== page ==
Right now, red stags are the primary attraction, and mouflon are also available. Good red stag hunting is hardly unusual in Argentina. Successfully introduced nearly a century ago, the European red deer is now widespread from La Pampa Province south throughout northern Patagonia. Quality is pretty good; for many years I’ve said that Argentina offers some of the best free-range red stag hunting in the world. However, although New Zealanders definitely got a jump in improving bloodlines and growing really big stags, Argentina has been catching up fast. I saw this a decade ago during a round-robin book project that took me around to numerous outfitters: Much effort was ongoing to improve red deer antler quality.
The inevitable result is that, like stag hunting in New Zealand today, stag hunting in Argentina is a mixture of free range and estate: Stags with really large antlers with numerous points almost invariably reflect influence from selective breeding. However, over time, as fences deteriorate and deer escape or are released and breed with wild deer, it’s also inevitable that the lines between free range and estate are increasingly blurry.
This is exactly what I saw this year at Parque Diana. During the roar wild stags wander in from the mountains, and with perimeter fencing purposefully broken for many years the deer are mixing it up pretty good. One can tell the difference; a good-looking mature stag with 12 or 14 points was probably bred up in the timbered ridges; a stag with heavy beams and twice as many points is probably not of the local bloodlines. All are hunted in the same area and, during the rut, making the same guttural roar…but you never know what kind of stag might be making the wonderful music!
As is common with so much red stag hunting today (worldwide), pricing is by size classes. In Argentina costs for the biggest stags are quite reasonable, but you know what you’re looking for…and what you’re getting yourself into. I stuck with the basic red stag hunt, while Gary Wells wanted a big stag. Neither proved easy! Sodiro, perhaps Argentina’s longest-running big-game outfitter, figures he can take perhaps a half-dozen stags exceeding “SCI 500” annually on Parque Diana. This is not a needle-in-the-haystack hunt, but the area is huge, with lots of cover and much up-and-down.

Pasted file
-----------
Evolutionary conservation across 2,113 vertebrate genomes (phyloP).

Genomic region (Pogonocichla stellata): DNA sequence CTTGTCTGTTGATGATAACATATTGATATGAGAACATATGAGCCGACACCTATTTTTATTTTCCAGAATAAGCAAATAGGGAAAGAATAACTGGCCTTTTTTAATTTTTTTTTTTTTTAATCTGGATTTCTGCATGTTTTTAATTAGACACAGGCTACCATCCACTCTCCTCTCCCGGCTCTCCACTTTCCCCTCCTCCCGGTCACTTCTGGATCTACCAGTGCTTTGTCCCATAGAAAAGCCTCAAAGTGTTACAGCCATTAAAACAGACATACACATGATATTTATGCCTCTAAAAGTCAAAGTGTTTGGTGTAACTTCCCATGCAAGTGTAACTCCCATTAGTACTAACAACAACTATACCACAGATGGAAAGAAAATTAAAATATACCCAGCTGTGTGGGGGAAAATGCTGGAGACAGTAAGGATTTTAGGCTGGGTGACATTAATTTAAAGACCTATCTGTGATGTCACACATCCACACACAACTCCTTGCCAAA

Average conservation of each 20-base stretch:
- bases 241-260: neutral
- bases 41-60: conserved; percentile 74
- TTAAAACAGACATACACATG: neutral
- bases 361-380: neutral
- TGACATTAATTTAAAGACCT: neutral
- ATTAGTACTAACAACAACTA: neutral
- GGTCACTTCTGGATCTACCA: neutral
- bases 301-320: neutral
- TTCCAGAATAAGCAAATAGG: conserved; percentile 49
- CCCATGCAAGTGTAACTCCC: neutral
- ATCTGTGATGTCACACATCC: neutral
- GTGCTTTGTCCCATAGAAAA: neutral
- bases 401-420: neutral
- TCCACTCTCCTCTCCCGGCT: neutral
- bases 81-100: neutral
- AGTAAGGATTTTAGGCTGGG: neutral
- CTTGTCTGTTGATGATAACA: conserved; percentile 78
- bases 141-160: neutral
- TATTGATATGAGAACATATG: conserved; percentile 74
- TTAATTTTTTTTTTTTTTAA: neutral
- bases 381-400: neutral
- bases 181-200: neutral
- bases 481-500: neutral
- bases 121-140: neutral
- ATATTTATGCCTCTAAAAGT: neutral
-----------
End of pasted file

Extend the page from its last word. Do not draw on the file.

Gary and I, hunting separately, had quite the opposite problem: Over the course of several days he turned down innumerable gorgeous stags that weren’t quite big enough…while I turned down innumerable gorgeous stags that were a bit too big (or not quite big enough)! In early March the roar was just getting into full swing, with more activity (and noise) every day. We both remained confident, and on our fourth day each of us found the stag we were looking for.
Gary shot his late in the morning so I was able to join he and Heather for photos and the recovery. Gary’s stag was tall, heavy, and symmetrical…and I carefully counted 36 scorable points, an amazing animal. I got mine just at sunset, a beautiful stag—not too small, not too big, exactly what we were looking for! In that same time period SCI member from Florida Dennis Jordan also took a “500-plus.”
This was a pretty good week at Parque Diana! Times do indeed change. When C.J. McElroy hunted here 30 years ago stags of this quality hardly existed in Argentina, certainly not “on the hill” in huntable numbers. These days my bucket list is getting shorter, but I’m glad I had the chance to see Parque Diana!–Craig Boddington